Article: “Scientists hope bacteria could be the cure for potholes” by Talia Kirkland
Source: Fox News
Date Published: Feb. 5, 2019
Summary: This article/news story explains how bacteria may be an answer to preventing potholes. Scientists at Drexel University in Philadelphia have found that bacteria (they did not mention a specific species), when mixed with CO2 and calcium, can change the environment around them to self-produce limestone. When spread out on a road, they can make the road material stronger and more able to withstand damage that would cause potholes. The technique is not yet being used, but it may be an alternative for better roads in the future.
Connections: This article relates to what we have been talking about in class because they are introducing CO2 and Ca2+ to the bacteria to (I assume) get them to use a specific metabolic pathway and get the desired product.
Critical Analysis: I think it is really interesting that it only requires two simple ingredients (CO2 and Ca2+) to get these bacteria to produce limestone. There may be other underlying factors that contribute to the production of the limestone, but the fact that they figured this out with these simple ingredients that are extremely common is pretty impressive. The information seemed to be scientifically accurate since they actually interviewed the scientists who did the research; it makes the article a little more credible. One thing that I found misleading, and a bit frustrating, was that within the article, they kept using the terms pavement and concrete interchangeably, but concrete and asphalt are different materials that are made in different ways. I don’t know if they actually tested this bacteria mixture on actual roads or not, but I think there would be a difference if they tested them on concrete versus asphalt. The scientist kept saying “concrete”, which leads me to believe that they experimented with concrete, which is not the same material that roads are usually made out of, as far as I know (I would be surprised if roads in Philadelphia are made out of concrete, although it is possible). If that is the case, then this mixture may not actually work on pavement (asphalt) to fix potholes, as they are claiming. It is also possible that they were actually working with pavement and are just using ‘concrete’ incorrectly, which would be confusing to people who know the difference between the two materials! Other than that, I think the author did a really good job at keeping the information simple enough for any person to understand it. I think someone who knows nothing about biology would still be able to follow along and understand what they are talking about.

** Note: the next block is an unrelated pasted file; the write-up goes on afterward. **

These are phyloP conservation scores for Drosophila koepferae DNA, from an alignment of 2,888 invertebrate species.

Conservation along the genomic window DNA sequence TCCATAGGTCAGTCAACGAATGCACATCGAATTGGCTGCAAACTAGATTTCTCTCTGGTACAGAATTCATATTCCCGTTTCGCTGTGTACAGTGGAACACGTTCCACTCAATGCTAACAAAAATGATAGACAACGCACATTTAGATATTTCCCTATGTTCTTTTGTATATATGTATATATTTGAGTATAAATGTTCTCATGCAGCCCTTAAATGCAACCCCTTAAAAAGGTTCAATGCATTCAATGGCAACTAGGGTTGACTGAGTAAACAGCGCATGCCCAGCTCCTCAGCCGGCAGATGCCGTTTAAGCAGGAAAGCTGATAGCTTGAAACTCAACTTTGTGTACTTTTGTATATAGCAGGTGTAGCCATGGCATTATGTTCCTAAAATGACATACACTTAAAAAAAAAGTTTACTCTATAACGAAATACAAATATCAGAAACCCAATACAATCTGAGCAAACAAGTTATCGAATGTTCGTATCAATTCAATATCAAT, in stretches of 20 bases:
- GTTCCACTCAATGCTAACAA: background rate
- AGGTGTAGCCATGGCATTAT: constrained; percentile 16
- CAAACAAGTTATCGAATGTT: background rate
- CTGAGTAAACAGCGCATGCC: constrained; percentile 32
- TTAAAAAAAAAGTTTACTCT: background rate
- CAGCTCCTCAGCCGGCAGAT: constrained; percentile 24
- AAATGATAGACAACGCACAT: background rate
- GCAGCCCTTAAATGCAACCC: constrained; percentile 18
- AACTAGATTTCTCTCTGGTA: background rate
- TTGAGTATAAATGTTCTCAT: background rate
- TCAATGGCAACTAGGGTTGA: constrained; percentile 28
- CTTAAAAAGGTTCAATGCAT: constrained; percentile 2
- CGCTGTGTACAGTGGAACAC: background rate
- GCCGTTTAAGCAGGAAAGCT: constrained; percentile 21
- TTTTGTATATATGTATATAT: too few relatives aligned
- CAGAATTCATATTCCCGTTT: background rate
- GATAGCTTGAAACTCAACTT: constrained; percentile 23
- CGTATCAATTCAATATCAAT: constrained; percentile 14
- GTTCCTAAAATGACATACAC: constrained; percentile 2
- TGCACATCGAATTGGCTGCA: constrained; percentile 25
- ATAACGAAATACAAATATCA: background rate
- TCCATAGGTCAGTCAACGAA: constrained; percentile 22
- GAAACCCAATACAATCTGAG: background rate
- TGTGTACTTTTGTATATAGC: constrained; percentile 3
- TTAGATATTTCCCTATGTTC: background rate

Question: The scientists say that the bacteria are changing the microenvironment around them to self-produce limestone, which made me wonder- are the bacteria that they are adding the ones who are actually producing the limestone? If not, then what changes are they making that cause other organisms to produce limestone?